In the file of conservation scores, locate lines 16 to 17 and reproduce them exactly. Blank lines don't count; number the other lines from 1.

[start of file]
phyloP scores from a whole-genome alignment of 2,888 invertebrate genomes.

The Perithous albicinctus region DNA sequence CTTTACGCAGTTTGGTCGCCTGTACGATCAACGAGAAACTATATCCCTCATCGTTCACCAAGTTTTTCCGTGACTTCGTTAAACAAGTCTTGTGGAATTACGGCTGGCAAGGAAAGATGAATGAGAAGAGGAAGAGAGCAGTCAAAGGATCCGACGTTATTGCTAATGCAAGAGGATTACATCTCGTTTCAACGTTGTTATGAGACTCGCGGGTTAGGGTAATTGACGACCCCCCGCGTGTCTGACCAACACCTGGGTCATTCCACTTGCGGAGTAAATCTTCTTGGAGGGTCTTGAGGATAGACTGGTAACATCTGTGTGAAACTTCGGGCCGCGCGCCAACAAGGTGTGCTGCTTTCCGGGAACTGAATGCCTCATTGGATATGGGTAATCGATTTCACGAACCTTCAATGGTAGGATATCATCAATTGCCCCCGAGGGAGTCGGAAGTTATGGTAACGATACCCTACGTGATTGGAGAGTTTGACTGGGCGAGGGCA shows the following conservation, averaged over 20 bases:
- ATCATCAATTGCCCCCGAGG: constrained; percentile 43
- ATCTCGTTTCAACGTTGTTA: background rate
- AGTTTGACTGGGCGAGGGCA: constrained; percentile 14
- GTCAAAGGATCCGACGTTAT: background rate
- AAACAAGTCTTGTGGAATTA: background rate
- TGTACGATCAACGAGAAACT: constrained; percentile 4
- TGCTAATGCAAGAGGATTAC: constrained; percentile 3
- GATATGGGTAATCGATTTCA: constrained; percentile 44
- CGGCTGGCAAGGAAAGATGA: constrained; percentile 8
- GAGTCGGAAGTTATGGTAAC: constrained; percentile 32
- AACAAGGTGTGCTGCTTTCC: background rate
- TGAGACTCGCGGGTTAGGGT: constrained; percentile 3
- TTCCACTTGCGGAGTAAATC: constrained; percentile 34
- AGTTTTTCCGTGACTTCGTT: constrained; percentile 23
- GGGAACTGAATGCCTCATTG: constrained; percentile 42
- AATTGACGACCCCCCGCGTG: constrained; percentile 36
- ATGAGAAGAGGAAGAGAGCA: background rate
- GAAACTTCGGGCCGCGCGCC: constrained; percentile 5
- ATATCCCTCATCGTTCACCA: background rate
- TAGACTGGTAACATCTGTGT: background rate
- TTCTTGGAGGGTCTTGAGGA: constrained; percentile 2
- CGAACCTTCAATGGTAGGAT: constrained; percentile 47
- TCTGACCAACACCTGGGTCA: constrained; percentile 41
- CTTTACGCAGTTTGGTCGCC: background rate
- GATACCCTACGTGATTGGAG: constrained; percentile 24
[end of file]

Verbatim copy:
- AGTTTTTCCGTGACTTCGTT: constrained; percentile 23
- GGGAACTGAATGCCTCATTG: constrained; percentile 42